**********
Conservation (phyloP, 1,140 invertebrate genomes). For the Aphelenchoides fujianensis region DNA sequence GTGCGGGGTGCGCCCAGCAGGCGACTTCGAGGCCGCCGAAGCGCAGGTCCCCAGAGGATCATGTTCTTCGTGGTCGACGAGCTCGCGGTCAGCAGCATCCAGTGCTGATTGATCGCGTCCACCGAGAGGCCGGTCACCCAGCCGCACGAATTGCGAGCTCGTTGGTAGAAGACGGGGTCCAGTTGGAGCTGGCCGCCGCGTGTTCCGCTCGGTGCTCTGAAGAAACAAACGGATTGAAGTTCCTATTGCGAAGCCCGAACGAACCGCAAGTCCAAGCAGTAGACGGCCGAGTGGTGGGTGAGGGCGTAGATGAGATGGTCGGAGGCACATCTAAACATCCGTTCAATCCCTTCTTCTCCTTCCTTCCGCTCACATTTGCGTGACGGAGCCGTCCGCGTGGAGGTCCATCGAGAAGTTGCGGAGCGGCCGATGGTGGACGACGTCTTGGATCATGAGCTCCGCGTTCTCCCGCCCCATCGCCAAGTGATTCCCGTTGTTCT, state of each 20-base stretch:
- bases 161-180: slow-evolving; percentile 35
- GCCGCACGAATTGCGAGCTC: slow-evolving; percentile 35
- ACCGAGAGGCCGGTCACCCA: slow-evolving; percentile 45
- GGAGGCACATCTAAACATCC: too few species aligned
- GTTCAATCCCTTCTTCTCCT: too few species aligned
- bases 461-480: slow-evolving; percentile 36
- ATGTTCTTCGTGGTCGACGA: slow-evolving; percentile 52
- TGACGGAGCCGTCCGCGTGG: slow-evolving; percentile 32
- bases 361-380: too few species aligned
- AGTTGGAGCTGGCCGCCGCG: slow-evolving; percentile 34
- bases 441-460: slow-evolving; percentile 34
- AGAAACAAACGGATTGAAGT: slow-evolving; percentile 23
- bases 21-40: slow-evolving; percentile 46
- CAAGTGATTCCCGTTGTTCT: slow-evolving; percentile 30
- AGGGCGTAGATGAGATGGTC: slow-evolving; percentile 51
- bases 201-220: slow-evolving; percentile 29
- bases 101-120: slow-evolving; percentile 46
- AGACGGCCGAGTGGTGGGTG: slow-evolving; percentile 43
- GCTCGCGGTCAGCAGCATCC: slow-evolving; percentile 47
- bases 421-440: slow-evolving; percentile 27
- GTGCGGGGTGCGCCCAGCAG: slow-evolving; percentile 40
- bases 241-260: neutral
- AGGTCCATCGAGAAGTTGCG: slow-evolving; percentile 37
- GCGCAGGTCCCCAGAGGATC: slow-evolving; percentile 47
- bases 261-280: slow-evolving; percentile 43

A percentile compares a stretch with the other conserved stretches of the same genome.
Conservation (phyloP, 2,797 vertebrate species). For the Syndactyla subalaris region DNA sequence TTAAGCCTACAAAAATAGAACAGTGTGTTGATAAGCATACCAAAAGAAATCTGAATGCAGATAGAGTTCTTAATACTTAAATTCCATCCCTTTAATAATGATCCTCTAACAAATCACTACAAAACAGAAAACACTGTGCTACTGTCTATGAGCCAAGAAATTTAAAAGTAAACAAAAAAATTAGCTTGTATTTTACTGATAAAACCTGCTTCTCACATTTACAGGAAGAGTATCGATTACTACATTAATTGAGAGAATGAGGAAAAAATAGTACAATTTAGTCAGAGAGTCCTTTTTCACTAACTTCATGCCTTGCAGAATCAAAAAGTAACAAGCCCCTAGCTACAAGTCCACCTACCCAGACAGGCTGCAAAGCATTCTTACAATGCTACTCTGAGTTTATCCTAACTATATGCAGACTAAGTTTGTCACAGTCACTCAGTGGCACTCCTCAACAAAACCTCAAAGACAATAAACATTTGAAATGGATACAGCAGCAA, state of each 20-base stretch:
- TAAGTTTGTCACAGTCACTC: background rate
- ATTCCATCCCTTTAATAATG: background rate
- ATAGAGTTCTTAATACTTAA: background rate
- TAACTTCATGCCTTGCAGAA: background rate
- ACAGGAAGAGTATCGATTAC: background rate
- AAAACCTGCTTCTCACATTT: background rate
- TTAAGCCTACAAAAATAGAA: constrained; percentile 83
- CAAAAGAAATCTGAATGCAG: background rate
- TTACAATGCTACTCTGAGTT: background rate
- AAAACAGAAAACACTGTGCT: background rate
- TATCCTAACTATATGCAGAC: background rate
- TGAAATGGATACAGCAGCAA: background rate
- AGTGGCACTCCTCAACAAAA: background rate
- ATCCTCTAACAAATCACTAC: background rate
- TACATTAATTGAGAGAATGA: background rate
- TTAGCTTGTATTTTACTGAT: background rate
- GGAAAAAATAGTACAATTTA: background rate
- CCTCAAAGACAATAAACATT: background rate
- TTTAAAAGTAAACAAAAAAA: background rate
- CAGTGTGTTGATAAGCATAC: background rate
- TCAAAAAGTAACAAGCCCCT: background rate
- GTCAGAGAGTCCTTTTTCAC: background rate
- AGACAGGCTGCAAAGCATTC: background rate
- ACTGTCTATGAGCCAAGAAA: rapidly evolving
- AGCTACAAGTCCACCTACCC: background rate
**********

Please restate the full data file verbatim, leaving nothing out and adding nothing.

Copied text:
Conservation (phyloP, 1,140 invertebrate genomes). For the Aphelenchoides fujianensis region DNA sequence GTGCGGGGTGCGCCCAGCAGGCGACTTCGAGGCCGCCGAAGCGCAGGTCCCCAGAGGATCATGTTCTTCGTGGTCGACGAGCTCGCGGTCAGCAGCATCCAGTGCTGATTGATCGCGTCCACCGAGAGGCCGGTCACCCAGCCGCACGAATTGCGAGCTCGTTGGTAGAAGACGGGGTCCAGTTGGAGCTGGCCGCCGCGTGTTCCGCTCGGTGCTCTGAAGAAACAAACGGATTGAAGTTCCTATTGCGAAGCCCGAACGAACCGCAAGTCCAAGCAGTAGACGGCCGAGTGGTGGGTGAGGGCGTAGATGAGATGGTCGGAGGCACATCTAAACATCCGTTCAATCCCTTCTTCTCCTTCCTTCCGCTCACATTTGCGTGACGGAGCCGTCCGCGTGGAGGTCCATCGAGAAGTTGCGGAGCGGCCGATGGTGGACGACGTCTTGGATCATGAGCTCCGCGTTCTCCCGCCCCATCGCCAAGTGATTCCCGTTGTTCT, state of each 20-base stretch:
- bases 161-180: slow-evolving; percentile 35
- GCCGCACGAATTGCGAGCTC: slow-evolving; percentile 35
- ACCGAGAGGCCGGTCACCCA: slow-evolving; percentile 45
- GGAGGCACATCTAAACATCC: too few species aligned
- GTTCAATCCCTTCTTCTCCT: too few species aligned
- bases 461-480: slow-evolving; percentile 36
- ATGTTCTTCGTGGTCGACGA: slow-evolving; percentile 52
- TGACGGAGCCGTCCGCGTGG: slow-evolving; percentile 32
- bases 361-380: too few species aligned
- AGTTGGAGCTGGCCGCCGCG: slow-evolving; percentile 34
- bases 441-460: slow-evolving; percentile 34
- AGAAACAAACGGATTGAAGT: slow-evolving; percentile 23
- bases 21-40: slow-evolving; percentile 46
- CAAGTGATTCCCGTTGTTCT: slow-evolving; percentile 30
- AGGGCGTAGATGAGATGGTC: slow-evolving; percentile 51
- bases 201-220: slow-evolving; percentile 29
- bases 101-120: slow-evolving; percentile 46
- AGACGGCCGAGTGGTGGGTG: slow-evolving; percentile 43
- GCTCGCGGTCAGCAGCATCC: slow-evolving; percentile 47
- bases 421-440: slow-evolving; percentile 27
- GTGCGGGGTGCGCCCAGCAG: slow-evolving; percentile 40
- bases 241-260: neutral
- AGGTCCATCGAGAAGTTGCG: slow-evolving; percentile 37
- GCGCAGGTCCCCAGAGGATC: slow-evolving; percentile 47
- bases 261-280: slow-evolving; percentile 43

A percentile compares a stretch with the other conserved stretches of the same genome.
Conservation (phyloP, 2,797 vertebrate species). For the Syndactyla subalaris region DNA sequence TTAAGCCTACAAAAATAGAACAGTGTGTTGATAAGCATACCAAAAGAAATCTGAATGCAGATAGAGTTCTTAATACTTAAATTCCATCCCTTTAATAATGATCCTCTAACAAATCACTACAAAACAGAAAACACTGTGCTACTGTCTATGAGCCAAGAAATTTAAAAGTAAACAAAAAAATTAGCTTGTATTTTACTGATAAAACCTGCTTCTCACATTTACAGGAAGAGTATCGATTACTACATTAATTGAGAGAATGAGGAAAAAATAGTACAATTTAGTCAGAGAGTCCTTTTTCACTAACTTCATGCCTTGCAGAATCAAAAAGTAACAAGCCCCTAGCTACAAGTCCACCTACCCAGACAGGCTGCAAAGCATTCTTACAATGCTACTCTGAGTTTATCCTAACTATATGCAGACTAAGTTTGTCACAGTCACTCAGTGGCACTCCTCAACAAAACCTCAAAGACAATAAACATTTGAAATGGATACAGCAGCAA, state of each 20-base stretch:
- TAAGTTTGTCACAGTCACTC: background rate
- ATTCCATCCCTTTAATAATG: background rate
- ATAGAGTTCTTAATACTTAA: background rate
- TAACTTCATGCCTTGCAGAA: background rate
- ACAGGAAGAGTATCGATTAC: background rate
- AAAACCTGCTTCTCACATTT: background rate
- TTAAGCCTACAAAAATAGAA: constrained; percentile 83
- CAAAAGAAATCTGAATGCAG: background rate
- TTACAATGCTACTCTGAGTT: background rate
- AAAACAGAAAACACTGTGCT: background rate
- TATCCTAACTATATGCAGAC: background rate
- TGAAATGGATACAGCAGCAA: background rate
- AGTGGCACTCCTCAACAAAA: background rate
- ATCCTCTAACAAATCACTAC: background rate
- TACATTAATTGAGAGAATGA: background rate
- TTAGCTTGTATTTTACTGAT: background rate
- GGAAAAAATAGTACAATTTA: background rate
- CCTCAAAGACAATAAACATT: background rate
- TTTAAAAGTAAACAAAAAAA: background rate
- CAGTGTGTTGATAAGCATAC: background rate
- TCAAAAAGTAACAAGCCCCT: background rate
- GTCAGAGAGTCCTTTTTCAC: background rate
- AGACAGGCTGCAAAGCATTC: background rate
- ACTGTCTATGAGCCAAGAAA: rapidly evolving
- AGCTACAAGTCCACCTACCC: background rate